The Magnificent Ambersons

The Magnificent Ambersons
As theatre is an actor’s medium, film is a director’s medium, and this is certainly true for any film directed by Orson Wells. The Magnificent Ambersons is no exception.

This was Well’s second film, following the highly acclaimed Citizen Kane. Both films embraced what would become his signature style; a style that was innovative in 1942, but one that – over seven decades later – has been criticized by some as an impedance to the story. Scenes are considered too dimly lit or camera angles too dramatic resulting in distraction.

The film was released in 1942 to a world much different than the world of today, and this is possibly the reason some modern-day critics interpret the film differently than their mid-century counterparts.

In the first few minutes, Wells effectively uses images to show how progress and the passage of time alters the way life is lived. A montage of men’s fashion shows short coats changing into long coats and back again. Stovepipe hats shrink to rounded bowlers. Streetcars are slowly overtaken by the horseless carriage.

Time marches on and things change.

Without revealing the whole of the plot, it is important to note that the Ambersons were not magnificent human beings, nor were they supposed to be. They were all terribly flawed and somewhat pretentious.

Their magnificence refers to the opulent lifestyle they enjoyed due to their wealth and social status. A lifestyle that they mistakenly believed would last forever.

But all of the Ambersons shared one major flaw. They all made life-altering choices in favor of maintaining their coveted social status, and this ultimately led to their personal and financial demise. It is, in essence, a tragedy.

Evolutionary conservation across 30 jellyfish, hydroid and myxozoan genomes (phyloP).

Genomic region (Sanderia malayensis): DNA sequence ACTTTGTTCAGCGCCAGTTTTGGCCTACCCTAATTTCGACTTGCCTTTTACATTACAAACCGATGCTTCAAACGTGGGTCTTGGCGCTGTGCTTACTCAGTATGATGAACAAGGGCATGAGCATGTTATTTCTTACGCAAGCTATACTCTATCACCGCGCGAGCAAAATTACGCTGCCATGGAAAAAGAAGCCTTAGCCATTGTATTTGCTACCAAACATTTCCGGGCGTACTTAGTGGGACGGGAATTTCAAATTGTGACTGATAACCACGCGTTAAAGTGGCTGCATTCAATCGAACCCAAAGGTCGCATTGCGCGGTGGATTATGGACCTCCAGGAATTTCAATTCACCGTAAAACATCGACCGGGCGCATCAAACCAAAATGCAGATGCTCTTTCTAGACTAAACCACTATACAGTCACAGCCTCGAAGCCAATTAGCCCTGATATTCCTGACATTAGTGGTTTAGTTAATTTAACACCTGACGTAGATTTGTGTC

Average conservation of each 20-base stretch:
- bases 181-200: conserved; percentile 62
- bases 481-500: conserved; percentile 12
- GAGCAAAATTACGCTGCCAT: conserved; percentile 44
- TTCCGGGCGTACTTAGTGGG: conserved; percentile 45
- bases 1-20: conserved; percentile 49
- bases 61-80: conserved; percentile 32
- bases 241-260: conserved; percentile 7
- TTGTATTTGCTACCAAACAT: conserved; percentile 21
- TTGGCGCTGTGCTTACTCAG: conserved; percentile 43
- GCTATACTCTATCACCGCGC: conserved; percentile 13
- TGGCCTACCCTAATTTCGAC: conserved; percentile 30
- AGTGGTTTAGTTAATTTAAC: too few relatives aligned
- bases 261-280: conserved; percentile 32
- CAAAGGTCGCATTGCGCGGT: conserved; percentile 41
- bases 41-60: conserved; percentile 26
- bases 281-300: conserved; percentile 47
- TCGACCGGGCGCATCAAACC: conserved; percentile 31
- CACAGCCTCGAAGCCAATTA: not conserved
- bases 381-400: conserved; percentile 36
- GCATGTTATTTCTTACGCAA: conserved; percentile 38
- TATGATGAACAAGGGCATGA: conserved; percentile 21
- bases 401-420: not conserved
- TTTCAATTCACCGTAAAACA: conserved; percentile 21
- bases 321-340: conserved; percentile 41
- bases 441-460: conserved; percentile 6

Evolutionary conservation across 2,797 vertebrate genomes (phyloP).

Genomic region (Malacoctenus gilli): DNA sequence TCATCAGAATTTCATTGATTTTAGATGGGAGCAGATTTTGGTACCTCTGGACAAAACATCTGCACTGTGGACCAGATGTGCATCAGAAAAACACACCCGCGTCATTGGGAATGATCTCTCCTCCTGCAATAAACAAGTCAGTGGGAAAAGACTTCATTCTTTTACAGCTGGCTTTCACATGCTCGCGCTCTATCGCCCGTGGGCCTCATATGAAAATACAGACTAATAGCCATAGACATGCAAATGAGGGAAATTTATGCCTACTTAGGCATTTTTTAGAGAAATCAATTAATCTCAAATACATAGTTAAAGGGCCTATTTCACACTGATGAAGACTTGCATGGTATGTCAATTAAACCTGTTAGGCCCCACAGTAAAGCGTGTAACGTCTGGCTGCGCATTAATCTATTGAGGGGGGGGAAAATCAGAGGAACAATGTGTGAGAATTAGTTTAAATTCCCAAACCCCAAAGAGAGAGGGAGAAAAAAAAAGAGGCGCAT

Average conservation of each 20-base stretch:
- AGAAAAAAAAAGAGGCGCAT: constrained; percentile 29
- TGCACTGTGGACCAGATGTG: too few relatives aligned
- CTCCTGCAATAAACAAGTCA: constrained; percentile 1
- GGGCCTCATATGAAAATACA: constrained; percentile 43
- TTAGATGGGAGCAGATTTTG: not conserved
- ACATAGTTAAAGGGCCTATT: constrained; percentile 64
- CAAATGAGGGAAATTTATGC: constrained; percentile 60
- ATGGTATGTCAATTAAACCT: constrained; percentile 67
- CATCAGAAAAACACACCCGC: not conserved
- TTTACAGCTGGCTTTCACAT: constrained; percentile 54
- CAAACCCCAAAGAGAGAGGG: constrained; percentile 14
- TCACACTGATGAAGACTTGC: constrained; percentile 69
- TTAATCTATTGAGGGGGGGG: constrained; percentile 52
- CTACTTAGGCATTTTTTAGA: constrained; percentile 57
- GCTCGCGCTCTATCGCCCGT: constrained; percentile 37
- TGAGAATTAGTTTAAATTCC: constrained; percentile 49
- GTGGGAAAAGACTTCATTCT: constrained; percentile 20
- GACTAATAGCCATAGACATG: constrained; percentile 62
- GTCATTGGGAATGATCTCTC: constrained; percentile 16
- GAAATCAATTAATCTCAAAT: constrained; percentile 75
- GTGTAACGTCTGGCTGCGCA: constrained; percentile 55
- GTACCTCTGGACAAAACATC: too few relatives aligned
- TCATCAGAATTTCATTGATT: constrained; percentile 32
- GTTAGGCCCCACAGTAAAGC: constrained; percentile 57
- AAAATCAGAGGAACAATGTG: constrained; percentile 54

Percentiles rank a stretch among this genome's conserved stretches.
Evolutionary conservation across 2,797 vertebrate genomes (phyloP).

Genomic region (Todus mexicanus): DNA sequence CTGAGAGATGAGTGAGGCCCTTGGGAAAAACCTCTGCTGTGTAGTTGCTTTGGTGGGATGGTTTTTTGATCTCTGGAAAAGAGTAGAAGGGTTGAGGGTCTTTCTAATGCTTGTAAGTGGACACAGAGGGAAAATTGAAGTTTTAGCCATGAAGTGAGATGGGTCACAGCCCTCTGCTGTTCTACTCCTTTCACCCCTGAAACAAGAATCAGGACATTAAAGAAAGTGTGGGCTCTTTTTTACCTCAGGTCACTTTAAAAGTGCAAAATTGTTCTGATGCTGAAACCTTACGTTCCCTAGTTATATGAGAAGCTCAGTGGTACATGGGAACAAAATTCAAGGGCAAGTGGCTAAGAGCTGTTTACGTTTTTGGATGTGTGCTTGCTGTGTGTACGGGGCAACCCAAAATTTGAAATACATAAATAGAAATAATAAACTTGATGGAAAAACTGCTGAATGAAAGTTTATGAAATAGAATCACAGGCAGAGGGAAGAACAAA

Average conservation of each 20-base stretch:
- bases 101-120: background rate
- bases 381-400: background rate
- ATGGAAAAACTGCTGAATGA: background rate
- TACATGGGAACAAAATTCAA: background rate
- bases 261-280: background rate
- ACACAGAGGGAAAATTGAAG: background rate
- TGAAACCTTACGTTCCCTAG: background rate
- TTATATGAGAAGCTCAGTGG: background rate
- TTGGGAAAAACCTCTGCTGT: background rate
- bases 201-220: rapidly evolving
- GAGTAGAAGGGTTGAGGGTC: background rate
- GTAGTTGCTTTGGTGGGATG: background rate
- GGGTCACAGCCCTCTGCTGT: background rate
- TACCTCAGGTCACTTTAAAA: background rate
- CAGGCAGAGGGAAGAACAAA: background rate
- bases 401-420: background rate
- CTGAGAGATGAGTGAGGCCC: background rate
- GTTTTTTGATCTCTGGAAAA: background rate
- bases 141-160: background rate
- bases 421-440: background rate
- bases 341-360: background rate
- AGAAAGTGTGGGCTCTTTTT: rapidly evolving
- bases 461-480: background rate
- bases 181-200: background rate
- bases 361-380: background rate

In one sense, The Magnificent Ambersons is a story of “haves” and “have-nots.” The gossipy townspeople are no more redemptive than the Ambersons: they just have less money and less stature. But moreover, it is about how people desperately cling to the way life has always been, rather than accept the inevitability of change brought on by time.

Wells repeatedly enforces this throughout the film, sometimes nostalgically, but mostly as a matter-of-fact.

As the streetcar and the horse-drawn carriage are forced into obsolescence by the advent of automobiles, the Ambersons are forced to come to terms that their lifestyle has also become obsolete due to their own bad choices.

The film stars many of Well’s regulars from the Mercury Theater such as Agnes Moorehead, Ray Collins and Joseph Cotton. Also included were some well-established performers such as Dolores Costello, Richard Bennett, Erskine Sanford, along with Tim Holt and Anne Baxter.

Whether you are a fan of Well’s style or not, consider this: his version of the story runs about an hour and a half. It has no punchlines, no dance numbers, no murders, no adultery, no aliens, no zombies, and no psychopaths, yet the story remains compelling.

The artistry of the entire film ensures an insightful if not entertaining peek into the world of the rich and famous. Perhaps this too adds to its timeless magnificence.

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